“Predicting the future is easy,” goes an old saying. “Getting it right is the hard part.”
My grandmother used to say that during her lifetime, transportation had undergone so much change it was hardly recognizable. Her father would hitch the horse to the buggy for a trip into town, which was about as far as they ever went. And later in her life, she rode on jet planes to visit her grandchildren and great grandchildren, sometimes overseas.
While many people had faith in the inventions we take for granted now and worked diligently to make them feasible, there were always skeptics. Many of them were well-known figures who made predictions that were proven spectacularly wrong.
"How, sir, would you make a ship sail against the wind and currents by lighting a bonfire under her deck? I pray you, excuse me, I have not the time to listen to such nonsense.” — Napoleon Bonaparte, when told of Robert Fulton’s steamboat, 1800s
"Rail travel at high speed is not possible because passengers, unable to breathe, would die of asphyxia." - Dr. Dionysius Lardner, 1830
"No one will pay good money to get from Berlin to Potsdam in one hour when he can ride his horse there in one day for free." - King William I of Prussia, on trains, 1864
"The horse is here to stay but the automobile is only a novelty--a fad." -- President of the Michigan Savings Bank advising Henry Ford’s lawyer, Horace Rackham, not to invest in the Ford Motor Company, 1903
In the March, 1904 issue of Popular Science Monthly, William S. Pickering opined about the possibility of transatlantic flight: “Even if a machine could get across with one or two passengers the expense would be prohibitive to any but the capitalist who could own his own yacht.”
Things as basic as electric lights had their doubters.
"Everyone acquainted with the subject will recognize it as a conspicuous failure." - Henry Morton, president of the Stevens Institute of Technology, on Edison's light bulb, 1880
“When the Paris Exhibition (of 1878) closes, electric light will close with it, and no more will be heard of it. – Oxford Professor Erasmus Wilson
Most of us are dependent upon computers and their word processing programs in our writing. But when they were new, not everyone saw the advantage.
“I have traveled the length and breadth of this country and talked with the best people, and I can assure you that data processing is a fad that won’t last out the year.” Editor of Prentice Hall business books, 1957 New York Times.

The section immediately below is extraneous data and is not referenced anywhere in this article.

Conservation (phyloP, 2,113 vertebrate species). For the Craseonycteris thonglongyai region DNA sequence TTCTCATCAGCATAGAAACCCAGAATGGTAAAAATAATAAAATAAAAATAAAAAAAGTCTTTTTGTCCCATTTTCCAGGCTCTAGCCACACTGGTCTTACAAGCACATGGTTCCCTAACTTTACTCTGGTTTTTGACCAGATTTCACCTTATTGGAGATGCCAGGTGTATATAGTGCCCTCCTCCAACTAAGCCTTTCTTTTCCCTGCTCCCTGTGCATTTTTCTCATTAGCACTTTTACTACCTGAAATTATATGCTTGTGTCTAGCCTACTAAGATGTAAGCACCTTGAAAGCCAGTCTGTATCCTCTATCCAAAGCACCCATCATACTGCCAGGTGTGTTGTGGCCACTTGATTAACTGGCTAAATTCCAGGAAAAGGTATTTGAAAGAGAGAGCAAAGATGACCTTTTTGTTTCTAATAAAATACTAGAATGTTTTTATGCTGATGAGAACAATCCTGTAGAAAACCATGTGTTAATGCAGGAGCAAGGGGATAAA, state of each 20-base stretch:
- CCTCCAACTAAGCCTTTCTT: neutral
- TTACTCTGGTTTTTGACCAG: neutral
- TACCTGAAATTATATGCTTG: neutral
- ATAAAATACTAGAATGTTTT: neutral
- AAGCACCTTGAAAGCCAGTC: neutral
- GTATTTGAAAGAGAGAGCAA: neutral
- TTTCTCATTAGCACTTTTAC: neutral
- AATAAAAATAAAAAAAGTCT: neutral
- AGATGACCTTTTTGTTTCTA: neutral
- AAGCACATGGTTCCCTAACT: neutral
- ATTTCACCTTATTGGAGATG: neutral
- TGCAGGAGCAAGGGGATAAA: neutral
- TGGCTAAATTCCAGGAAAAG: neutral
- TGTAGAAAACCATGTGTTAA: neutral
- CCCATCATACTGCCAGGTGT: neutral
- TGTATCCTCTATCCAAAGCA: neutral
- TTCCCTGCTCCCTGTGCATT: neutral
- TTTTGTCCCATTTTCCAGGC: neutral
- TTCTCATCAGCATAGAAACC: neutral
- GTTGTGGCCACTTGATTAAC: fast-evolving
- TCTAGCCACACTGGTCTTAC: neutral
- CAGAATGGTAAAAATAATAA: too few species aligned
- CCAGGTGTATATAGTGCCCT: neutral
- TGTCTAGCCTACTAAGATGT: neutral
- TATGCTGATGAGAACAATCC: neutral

“There is no reason anyone would want a computer in their home.” – Ken Olsen, chairman of Digital Equipment Corporation, 1977
“I think there is a world market for maybe five computers.” – Thomas Watson, chairman of IBM, 1943
Even those who embraced progress could miss the reality of coming technology.
“Computers in the future may weigh no more than 1.5 tons.” Popular Mechanics, 1949
Much as we depend upon photocopiers rather than carbon paper, in 1959, executives at IBM told the upstarts who would found Xerox, “The world potential marketing is 5000 at most,” and said there was no market large enough to justify production.
I don’t know if I would be writing if we didn’t have modern technology. I know that if I tried, I would be a lot more frustrated (how many messy corrections before you have to retype the entire page? Ever get tangled in a typewriter ribbon that decides to jump track and smear its ink all over both you and your work?)
Sources for the information in this blog include:
“25 Famous Predictions That were Proven To Be Horribly Wrong,” List 25 25 Famous Predictions That Were Proven To Be Horribly Wrong (list25.com)
Kelly, Gene. “History’s Most Boneheaded Predictions’” Washington Post, September 7, 2021
Tina Sieber, “8 Spectacularly Wrong Predictions About Computers & the Internet, March 15, 2011 8 Spectacularly Wrong Predictions About Computers & The Internet (makeuseof.com)
Szczerba, Robert J. “15 Worst Tech Predictions of All Time, Forbes, January 5, 2015